The homogenization process breaks up an enzyme in milk (xanthine oxidase), which in its altered (smaller) state can enter the bloodstream and react against arterial walls causing the body to protect the area with a layer of cholesterol. These micronized fat globules are much “sharper” than their larger forebearers, and serve to abrade arterial lumen (the innermost linings of these blood vessels). Such chronic irritation triggers a protective mechanism whereby the body plates out cholesterol onto the lumen to protect it from the constant irritation produced by the micronized fat globules. The end result is atherosclerotic plaquing.

    Combined with two other phenomena of our culture – high level consumption of hydrogenized vegetable oils (another source of this intra-lumen plaque) plus the onslaught of refined sugars and flours (which trigger high level bursts of another potent intra-luminal irritant known as insulin) – this unavoidable side-effect of drinking homogenized milk produces the rapid acceleration of cardiovascular disease now routinely seen in young people.

    In theory, proteins are easily broken down by digestive processes. In reality, homogenization insures their survival so that they enter the bloodstream and deliver their messages. Often, the body reacts to foreign proteins by producing histamines, then mucus. And since cow’s milk proteins can resemble a human protein, they can become triggers for autoimmune diseases. Diabetes and multiple sclerosis are two such examples. The rarest of nature’s quirks results after humans consume homogenized cow’s milk. Nature has the best sense of humor, and always finds a way to add exclamation marks to man’s best-punctuated sentences. One milk hormone, the most powerful growth factor in a cow’s body, is identical to the most powerful growth factor in the human body. Hormones make cells grow, and don’t differentiate between normal cells and cancerous cells. We’re not designed to intake hormones; we make all the ones we need.

    Some doctors who believe that milk proteins cannot possibly survive digestion. They are wrong. The Connecticut cardiologists Oster & Ross discovered that Bovine Xanthene Oxidase (BXO) survived long enough to compromise every one of three hundred heart attack victims over a five-year period. Insulin-like growth factor (IGF-I) had not been discovered when Oster and Ross made their magnificent observations and conclusions. Bovine Xanthene Oxidase did not set the scientific community on fire. Too many syllables for headline writers. Insulin-like growth factor presents the same problem. Cancer has just two syllables. IGF-I has been identified as the key factor in the growth of every human cancer.

    Homogenized milk, with its added hormones, is rocket fuel for cancer. One day, hopefully, the world will recognize that cow’s milk was never intended for human consumption. We can get all the calcium we need from a healthy, balanced plant-based diet. What we don’t need is all the degenerative disease that dairy products contribute to.

    And if you think that raw, un-pasteurized, un-homogenized milk is a wholesome food, think about this: Even raw un-pasturized cow milk was never a healthful food for humans. It’s only a proper food for baby cows, and even they quit drinking it when they mature. Humans are the only species that “sucks the teats” of other species. Humans’ best food for the first 2 to 4 years is human milk, and after that, even human milk is not proper human food. Plus, the calcium in milk is not well absorbed due to the lack of magnesium, and even when raw, it still contributes to osteoporosis. And even the naturally occurring hormones in milk from cow’s not treated with Bovine Growth Hormone still contribute to cancers.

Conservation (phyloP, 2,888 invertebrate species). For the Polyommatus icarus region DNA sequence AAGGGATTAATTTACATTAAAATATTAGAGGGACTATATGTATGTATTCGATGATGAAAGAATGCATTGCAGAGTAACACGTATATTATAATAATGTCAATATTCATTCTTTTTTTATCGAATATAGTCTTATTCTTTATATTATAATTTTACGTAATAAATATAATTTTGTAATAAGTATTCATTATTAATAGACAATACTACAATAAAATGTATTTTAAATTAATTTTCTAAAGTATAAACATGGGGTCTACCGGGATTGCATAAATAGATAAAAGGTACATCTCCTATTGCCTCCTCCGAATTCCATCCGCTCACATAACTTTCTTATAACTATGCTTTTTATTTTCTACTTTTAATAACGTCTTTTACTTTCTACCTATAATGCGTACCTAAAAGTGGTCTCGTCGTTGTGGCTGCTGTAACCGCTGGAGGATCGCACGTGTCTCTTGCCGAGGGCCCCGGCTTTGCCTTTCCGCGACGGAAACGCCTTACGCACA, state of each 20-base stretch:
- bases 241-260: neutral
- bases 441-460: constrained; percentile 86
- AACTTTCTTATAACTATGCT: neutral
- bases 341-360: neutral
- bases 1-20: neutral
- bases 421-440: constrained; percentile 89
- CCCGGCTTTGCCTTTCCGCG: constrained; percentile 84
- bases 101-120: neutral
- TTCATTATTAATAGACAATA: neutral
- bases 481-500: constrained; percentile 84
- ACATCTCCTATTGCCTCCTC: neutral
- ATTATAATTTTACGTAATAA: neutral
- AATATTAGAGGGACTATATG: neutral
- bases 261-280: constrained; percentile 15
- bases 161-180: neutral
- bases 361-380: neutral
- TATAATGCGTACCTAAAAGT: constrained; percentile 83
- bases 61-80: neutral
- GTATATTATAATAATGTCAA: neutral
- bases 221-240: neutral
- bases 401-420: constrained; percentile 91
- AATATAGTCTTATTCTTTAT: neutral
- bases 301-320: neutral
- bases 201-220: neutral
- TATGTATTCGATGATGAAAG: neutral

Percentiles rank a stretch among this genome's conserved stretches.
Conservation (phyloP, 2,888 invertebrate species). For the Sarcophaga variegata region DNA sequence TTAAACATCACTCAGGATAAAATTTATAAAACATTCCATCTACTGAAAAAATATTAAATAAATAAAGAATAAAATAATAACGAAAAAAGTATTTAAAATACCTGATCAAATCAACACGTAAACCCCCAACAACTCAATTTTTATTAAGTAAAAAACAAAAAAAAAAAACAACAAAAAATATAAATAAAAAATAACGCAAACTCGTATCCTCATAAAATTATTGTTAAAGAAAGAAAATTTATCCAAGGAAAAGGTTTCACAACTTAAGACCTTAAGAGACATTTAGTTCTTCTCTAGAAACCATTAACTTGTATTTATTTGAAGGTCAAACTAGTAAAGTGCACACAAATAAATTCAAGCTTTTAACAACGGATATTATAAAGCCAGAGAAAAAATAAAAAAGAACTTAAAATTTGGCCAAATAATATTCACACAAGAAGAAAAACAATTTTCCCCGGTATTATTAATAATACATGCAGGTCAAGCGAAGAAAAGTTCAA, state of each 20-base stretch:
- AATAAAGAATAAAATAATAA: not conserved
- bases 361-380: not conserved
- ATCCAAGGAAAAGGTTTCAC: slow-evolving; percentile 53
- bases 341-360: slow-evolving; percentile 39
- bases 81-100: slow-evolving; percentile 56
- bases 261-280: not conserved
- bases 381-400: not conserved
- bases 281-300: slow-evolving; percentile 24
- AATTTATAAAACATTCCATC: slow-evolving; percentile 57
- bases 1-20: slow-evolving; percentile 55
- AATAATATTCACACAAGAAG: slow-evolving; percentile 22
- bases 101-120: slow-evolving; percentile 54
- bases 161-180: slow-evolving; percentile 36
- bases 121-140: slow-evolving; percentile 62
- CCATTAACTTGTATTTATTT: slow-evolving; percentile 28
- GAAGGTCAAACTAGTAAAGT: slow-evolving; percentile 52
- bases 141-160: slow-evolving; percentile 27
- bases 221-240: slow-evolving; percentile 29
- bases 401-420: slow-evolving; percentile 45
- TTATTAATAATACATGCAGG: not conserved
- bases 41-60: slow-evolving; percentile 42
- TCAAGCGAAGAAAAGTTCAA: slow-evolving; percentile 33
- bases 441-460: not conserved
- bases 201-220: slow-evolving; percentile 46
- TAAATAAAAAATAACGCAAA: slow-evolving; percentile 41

Prostate cancer is the fourth most common malignancy among men worldwide and its incidence and mortality have been associated with milk and other dairy product consumption according to the international and interregional correlational studies. Also high intakes of lactose and dairy products, particularly milk, are associated with an increased risk of serous ovarian cancer.

    IGF-1 or insulin-like growth factor 1 is an important hormone that is produced in the liver and body tissues. It is a polypeptide and consists of 70 amino acids linked together. All mammals produce IGF-1 molecules very similar in structure and human and bovine IGF-1 are completely identical. IGF-1 acquired its name because it has insulin-like activity in fat (adipose) tissue and has a structure that is very similar to that of proinsulin. The body’s production of IGF-1 is regulated by the human growth hormone and peaks at puberty. IGF-1 production declines with age and is only about half the adult value at the age of 70 years. IGF-1 is a very powerful hormone that has profound effects even though its concentration in the blood serum is only about 200 ng/mL or 0.2 millionth of a gram per mL.

    IGF-1 is known to stimulate the growth of both normal and cancerous cells. In 1990 researchers at Stanford University reported that IGF-1 promotes the growth of prostate cells. This was followed by the discovery that IGF-1 accelerates the growth of breast cancer cells. In 1995 researchers at the National Institutes of Health reported that IGF-1 plays a central role in the progression

  • ologsinquito profile image
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    ologsinquito 19 months ago from USA

    Sophia, thank you for writing. I need to delete your comment because it includes an email address.